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Hear Them Roar: What the March for Our Lives Protesters Have to Say

March 25, 2018

Over a month after a shooting at Marjory Stoneman Douglas High School in Parkland, Florida left 17 dead, student activists helped coordinate March for Our Lives events across the US and the world on Saturday, March 24. With the help of groups like Everytown for Gun Safety, MSD students have organized marches in many major cities to protest gun violence.

While the event in Washington, D.C. took center stage as the national march, local activists expressed themselves at events in Miami and Parkland as well. The Panther spoke to activists from all of these three marches. Here is what they had to say:

Washington D.C.


























Nicole Markus, 15 from Pinecrest, FL, student at Miami Palmetto Senior High School

“I march because our lives are at stake, but our politicians don’t care. I march for the people that can’t march anymore, because they were senselessly murdered by civilians with weapons of war. I march because enough is enough, and because my friends, family or myself could easily be next.”


































Annia Ramos, 17 from Kendall, FL, senior at Terra Environmental Research Institute

“I march for my mother and myself and other women and children who have suffered years in fear because of domestic abuse and the fact that their abusers have been able to own guns, creating an even worse situation for them. No one should live in fear.”




















Sydney Sancho, 18 from Palmetto Bay, FL, student at MPSH

“I march for all of the lives cut short due to gun violence and to inspire action in all who believe we shouldn’t live in fear.”































Sophia Nejjar, 16 from Jacksonville, FL, student at Creekside High School

“Because enough is enough, and common sense laws and regulations shouldn’t be too much to ask for when it’s saving lives.”



































Lindsay Gadsden, 13 from Philadelphia, PA

“I’m here because I feel that student lives are worth more than guns and violence and that every child needs to feel safe while they’re learning or else we’ll accomplish nothing as a country.”


































Nina Epstein from Brooklyn, NY

“I want my grandchildren to go to school without fear. They should go to school to learn not to be in fear that they’re not going to come home after the day is over.”  






























Victoria Garcia-Puga, 13 from Pinecrest, FL, student at Palmetto Middle School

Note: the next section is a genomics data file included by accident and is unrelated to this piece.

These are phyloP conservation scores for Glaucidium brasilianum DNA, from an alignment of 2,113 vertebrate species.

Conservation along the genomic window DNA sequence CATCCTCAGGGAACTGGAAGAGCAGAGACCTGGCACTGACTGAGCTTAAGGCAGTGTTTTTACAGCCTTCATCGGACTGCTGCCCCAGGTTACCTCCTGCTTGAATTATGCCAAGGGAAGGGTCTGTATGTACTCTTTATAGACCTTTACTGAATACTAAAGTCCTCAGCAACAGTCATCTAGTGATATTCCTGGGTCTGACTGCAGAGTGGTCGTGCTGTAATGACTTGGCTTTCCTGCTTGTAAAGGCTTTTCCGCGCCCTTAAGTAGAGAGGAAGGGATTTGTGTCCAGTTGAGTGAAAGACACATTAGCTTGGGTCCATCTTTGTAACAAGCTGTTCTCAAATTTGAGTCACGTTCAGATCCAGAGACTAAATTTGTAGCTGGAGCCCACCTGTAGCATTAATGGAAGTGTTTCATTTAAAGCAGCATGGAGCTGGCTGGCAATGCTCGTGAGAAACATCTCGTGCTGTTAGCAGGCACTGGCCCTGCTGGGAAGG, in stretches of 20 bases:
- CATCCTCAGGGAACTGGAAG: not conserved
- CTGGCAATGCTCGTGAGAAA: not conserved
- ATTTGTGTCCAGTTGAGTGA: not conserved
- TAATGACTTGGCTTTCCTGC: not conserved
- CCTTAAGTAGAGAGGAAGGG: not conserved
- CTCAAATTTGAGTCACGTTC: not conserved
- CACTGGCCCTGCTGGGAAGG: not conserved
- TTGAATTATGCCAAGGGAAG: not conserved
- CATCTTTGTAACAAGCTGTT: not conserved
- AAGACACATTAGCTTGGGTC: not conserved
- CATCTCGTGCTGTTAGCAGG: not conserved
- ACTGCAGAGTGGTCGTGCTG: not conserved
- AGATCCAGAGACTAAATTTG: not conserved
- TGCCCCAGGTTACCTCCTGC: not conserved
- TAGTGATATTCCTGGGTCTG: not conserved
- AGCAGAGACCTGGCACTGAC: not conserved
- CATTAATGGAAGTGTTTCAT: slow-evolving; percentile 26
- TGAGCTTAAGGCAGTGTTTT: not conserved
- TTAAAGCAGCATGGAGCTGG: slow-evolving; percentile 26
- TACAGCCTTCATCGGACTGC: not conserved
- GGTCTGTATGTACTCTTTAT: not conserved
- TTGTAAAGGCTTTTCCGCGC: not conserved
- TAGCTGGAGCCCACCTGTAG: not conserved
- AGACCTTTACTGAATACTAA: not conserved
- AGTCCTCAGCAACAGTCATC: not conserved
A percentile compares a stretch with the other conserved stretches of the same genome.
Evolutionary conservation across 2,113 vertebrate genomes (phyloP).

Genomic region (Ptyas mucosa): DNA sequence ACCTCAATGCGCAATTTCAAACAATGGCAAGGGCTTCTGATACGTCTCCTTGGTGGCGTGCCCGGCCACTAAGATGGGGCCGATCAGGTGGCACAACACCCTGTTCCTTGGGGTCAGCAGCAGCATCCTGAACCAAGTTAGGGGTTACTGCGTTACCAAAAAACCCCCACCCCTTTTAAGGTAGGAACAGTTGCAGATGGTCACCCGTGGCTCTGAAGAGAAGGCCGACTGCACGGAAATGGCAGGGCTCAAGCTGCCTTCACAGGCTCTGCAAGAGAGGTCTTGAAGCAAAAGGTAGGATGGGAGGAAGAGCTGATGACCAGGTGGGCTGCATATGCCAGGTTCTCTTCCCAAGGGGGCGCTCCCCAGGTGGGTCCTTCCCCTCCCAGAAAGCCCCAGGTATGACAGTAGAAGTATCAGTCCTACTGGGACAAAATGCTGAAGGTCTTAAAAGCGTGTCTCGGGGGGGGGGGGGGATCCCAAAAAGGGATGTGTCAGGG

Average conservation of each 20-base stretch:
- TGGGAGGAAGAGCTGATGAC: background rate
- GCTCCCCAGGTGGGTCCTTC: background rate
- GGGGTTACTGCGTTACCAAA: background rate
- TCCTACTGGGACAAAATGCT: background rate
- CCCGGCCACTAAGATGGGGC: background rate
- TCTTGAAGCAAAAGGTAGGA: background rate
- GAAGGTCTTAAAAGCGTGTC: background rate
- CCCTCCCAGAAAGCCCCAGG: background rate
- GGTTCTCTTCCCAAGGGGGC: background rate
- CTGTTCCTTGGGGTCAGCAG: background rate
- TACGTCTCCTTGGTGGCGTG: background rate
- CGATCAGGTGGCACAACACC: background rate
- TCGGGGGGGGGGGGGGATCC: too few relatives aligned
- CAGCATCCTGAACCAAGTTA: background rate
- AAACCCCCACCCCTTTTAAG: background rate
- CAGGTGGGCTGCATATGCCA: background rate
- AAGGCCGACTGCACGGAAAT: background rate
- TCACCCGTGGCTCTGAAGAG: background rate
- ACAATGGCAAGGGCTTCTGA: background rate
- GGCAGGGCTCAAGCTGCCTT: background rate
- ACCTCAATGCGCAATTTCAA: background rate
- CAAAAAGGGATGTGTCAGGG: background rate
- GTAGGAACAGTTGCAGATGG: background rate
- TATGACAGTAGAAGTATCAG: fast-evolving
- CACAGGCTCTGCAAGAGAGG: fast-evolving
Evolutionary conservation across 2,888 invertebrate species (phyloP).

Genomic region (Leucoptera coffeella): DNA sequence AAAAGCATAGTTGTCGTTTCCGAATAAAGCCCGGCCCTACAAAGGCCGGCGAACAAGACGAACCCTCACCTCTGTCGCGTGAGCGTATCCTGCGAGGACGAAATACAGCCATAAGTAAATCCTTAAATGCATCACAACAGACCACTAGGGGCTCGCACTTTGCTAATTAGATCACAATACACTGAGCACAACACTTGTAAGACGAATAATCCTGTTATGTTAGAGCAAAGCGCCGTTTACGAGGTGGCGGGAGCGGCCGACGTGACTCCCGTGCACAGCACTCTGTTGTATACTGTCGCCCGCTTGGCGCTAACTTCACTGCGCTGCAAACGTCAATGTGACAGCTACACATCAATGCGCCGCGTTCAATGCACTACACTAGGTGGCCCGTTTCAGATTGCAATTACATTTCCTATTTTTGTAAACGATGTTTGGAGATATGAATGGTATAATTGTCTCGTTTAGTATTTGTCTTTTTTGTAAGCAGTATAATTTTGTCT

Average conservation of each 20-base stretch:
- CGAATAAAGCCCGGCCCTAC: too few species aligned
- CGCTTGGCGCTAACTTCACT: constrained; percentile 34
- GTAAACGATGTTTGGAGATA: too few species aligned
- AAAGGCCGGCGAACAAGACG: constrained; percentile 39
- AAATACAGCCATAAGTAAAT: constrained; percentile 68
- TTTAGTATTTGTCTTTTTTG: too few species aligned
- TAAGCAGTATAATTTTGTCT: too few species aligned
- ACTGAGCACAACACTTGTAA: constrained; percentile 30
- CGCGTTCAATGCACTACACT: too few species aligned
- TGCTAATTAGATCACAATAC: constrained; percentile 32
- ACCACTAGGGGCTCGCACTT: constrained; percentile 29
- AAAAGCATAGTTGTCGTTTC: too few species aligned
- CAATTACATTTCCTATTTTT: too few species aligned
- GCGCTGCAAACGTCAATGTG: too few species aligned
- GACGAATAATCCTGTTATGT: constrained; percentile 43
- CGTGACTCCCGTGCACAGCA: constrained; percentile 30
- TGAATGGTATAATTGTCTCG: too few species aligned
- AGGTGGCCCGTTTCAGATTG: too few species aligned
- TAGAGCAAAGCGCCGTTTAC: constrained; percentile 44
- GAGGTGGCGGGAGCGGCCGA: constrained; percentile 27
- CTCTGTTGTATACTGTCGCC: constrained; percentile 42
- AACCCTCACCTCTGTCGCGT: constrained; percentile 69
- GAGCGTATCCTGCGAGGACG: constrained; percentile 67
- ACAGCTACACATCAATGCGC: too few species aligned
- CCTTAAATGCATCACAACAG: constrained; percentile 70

“I’m here because I think this is a really important matter to all of us because that could have been me and I could have been dead right now but I am here to fight for our right to protest.”



















Matthew Coke from Parkland, FL, sophomore at MSD

“I’m here because one of our close friends, Joaquin Oliver, passed away in the shooting and I know if it were any one of us he would be doing the exact same thing we’re doing here today, marching for gun control and marching for the people that lost their lives. That’s why we’re here.”





























Andy Shodell from Palmetto Bay, FL, junior at Palmer Trinity School

“I’m here because it’s really important that students know that they have a voice and can make a change in national policy.”



























Jasmine Jimenez, 17 from Hialeah Gardens, FL, student at Mater Academy Charter High School

“Students are not safe in schools yet and this movement is about that so I’m asking ‘am I next?’ It can happen anywhere. It can happen at any school.”

























Joseph Induisi, 16 from Davie, FL, student at Western High School

“My cousin went to the middle school next to Stoneman Douglas and there are kids my age that should have not [experienced] that and we need to make a difference. This should not have happened.”



























Odalys Delgado, 53 from Hollywood, FL, former student at Miami Senior High School

“Our church group got two buses together from Fort Lauderdale and it just made it easy for us to come together and really express the feelings that we have about the safety of our children and really be here for some of those parents. I’m a parent and I can’t imagine one morning sending my kids off to school never to see them again. It’s just heartbreaking.”































Vincent Vukonich, 58 from Breckenridge, CO, parent of former MSD student

“People like to talk about how the schools need to be hardened and there’s no mental health care and there’s bullying. People want to blame it on everything in society, and those are all factors, but the reality of it is there’s no gun violence without guns and we need to face that. The common denominator here is guns.”

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